Sticker Shock – Nixon Addresses Congress – Sept. 9, 1971
Days after delivering the bombshell announcement of adopting a new economic policy, and doing away with the Bretton Woods system of fixing foreign currency on the value of the U.S. dollar, President Nixon went before Congress again to further outline an economic program. Dubbed the Second State Of The Union, Nixon reiterated the policy he established 25 days earlier was only for a 90 period – that it wasn’t permanent; it was only around to check inflation. He went on to express his goal of creating some 100 million new jobs by 1981. But the shockwaves reverberating around the country from his address of August 15 were still being digested. More changes ahead seemed hard to swallow:
President Nixon: “Twenty-five days ago I took action to attack these problems, to advance the goal of a new prosperity without war and without inflation.
I ordered a 90-day freeze on prices and wages.
I ordered a $4.7 billion cut in Federal spending to allow for tax cuts to create new jobs.
On the international front, I ordered a temporary 10 percent surcharge on products imported from abroad, and I ordered the convertibility of the dollar into gold suspended.
Now, in taking these actions, I knew there were great risks. There were dire predictions of massive resentment, noncooperation at home, and of turmoil and retaliation abroad. But that did not happen.
Here at home, we can be proud of the fact that millions of Americans have shown that they are willing to give up wage increases and price increases that would benefit some of the people, in order to stop the rise in the cost of living for all of the people.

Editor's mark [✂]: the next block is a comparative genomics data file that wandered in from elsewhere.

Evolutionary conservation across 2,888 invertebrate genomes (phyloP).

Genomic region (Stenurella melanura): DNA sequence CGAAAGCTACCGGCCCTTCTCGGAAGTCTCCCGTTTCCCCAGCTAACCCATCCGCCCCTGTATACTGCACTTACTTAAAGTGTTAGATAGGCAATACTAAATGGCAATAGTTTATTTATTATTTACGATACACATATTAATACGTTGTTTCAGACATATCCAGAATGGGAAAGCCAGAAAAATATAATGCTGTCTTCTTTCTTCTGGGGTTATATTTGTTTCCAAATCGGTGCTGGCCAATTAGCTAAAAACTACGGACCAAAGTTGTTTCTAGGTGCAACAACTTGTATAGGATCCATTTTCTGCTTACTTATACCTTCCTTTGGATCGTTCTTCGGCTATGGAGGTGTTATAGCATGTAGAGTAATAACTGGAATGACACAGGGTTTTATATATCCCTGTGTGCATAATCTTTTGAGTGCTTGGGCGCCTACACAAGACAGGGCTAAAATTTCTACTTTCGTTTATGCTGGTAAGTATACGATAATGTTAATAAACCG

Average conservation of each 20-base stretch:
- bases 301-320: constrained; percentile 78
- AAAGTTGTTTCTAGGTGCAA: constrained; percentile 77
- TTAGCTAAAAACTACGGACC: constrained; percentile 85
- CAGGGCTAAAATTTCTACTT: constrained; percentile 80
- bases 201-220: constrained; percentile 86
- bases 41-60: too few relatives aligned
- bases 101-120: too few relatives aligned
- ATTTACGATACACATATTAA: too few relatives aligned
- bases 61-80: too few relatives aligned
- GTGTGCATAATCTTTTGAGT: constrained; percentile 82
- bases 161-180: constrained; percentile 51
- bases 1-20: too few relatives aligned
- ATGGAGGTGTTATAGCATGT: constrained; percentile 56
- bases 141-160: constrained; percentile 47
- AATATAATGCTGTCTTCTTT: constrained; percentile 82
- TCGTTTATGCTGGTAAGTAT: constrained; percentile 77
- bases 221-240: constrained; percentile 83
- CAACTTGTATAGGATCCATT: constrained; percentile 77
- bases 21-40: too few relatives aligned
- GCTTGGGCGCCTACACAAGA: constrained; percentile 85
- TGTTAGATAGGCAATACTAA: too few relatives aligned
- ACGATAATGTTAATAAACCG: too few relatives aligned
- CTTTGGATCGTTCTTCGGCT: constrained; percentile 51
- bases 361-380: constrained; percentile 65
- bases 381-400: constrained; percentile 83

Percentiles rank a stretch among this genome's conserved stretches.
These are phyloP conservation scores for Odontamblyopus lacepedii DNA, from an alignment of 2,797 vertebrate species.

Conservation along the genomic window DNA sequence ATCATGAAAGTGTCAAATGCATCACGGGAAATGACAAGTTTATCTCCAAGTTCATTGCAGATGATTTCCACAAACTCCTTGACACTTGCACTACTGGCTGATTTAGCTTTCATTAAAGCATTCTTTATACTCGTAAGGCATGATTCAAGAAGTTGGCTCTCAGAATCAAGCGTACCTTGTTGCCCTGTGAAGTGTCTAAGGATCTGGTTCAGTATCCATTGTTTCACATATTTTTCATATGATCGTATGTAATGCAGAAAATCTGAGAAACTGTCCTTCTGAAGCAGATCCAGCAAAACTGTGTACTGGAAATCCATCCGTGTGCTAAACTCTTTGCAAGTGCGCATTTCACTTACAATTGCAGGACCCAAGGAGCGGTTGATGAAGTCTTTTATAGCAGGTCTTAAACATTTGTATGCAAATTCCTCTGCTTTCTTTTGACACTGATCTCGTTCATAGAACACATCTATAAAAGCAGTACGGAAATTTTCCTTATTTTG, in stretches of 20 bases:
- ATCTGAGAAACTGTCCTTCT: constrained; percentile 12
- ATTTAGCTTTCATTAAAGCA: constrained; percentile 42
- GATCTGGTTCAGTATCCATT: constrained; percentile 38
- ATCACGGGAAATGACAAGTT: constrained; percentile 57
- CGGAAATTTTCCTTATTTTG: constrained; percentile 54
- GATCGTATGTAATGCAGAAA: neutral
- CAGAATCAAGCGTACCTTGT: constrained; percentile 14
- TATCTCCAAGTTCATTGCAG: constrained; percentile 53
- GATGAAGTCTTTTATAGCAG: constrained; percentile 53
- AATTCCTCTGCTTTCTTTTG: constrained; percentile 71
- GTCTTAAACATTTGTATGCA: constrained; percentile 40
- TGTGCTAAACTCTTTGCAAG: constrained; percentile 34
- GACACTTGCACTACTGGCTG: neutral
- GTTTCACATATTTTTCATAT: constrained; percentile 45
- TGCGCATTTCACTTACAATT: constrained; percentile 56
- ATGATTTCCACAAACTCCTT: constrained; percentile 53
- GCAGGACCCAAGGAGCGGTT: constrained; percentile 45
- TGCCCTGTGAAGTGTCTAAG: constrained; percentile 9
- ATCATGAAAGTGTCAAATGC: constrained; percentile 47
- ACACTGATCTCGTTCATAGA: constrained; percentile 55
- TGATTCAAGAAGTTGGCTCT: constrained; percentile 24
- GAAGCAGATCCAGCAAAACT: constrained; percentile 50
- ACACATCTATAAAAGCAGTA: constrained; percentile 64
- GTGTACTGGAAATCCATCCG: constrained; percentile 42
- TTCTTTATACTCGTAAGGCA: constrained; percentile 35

And then, as we look abroad, we find that adjustments are being made and actions are being taken to set up a new monetary system within which America can compete fairly once again. Instead of continued talk about the weakness of the American dollar, we now find in the world a new understanding of the strength of the American economy.
The reaction of the American people to the new economic policy has been unselfish and courageous. The reaction of our trading partners abroad has been measured and constructive. I ask the Congress to respond in a similar spirit, as the Congress has to so many other great challenges in the past. This is a time to set aside partisanship. Let us join together in placing the national interest above special interests in America.
I ask the Congress to consider as its first priority–before all other business–the enactment of three tax proposals that are essential to the new prosperity. These three measures will create 500,000 new jobs in the coming year.
First, I urge the Congress to remove the 7 percent excise tax on automobiles so that the more than 8 million people in this country who will buy new, American built cars in the next year will save an average of $200 each. This is a sales tax, paid by the consumer. Its removal will stimulate sales, and every 100,000 additional automobiles sold will mean 25,000 additional jobs for America’s workers.
Second, I urge the Congress to adopt a job development credit to encourage investment in machinery and equipment that will generate new jobs. This credit was advocated by a Democratic President and enacted by a Democratic Congress in the 1960’s. It was enormously effective then in creating new jobs. It will be just as effective in creating new jobs now, today. First, it will be an incentive to business to him more workers. It will enable wage earners to work more productively, and it will make American products more competitive in the world’s markets.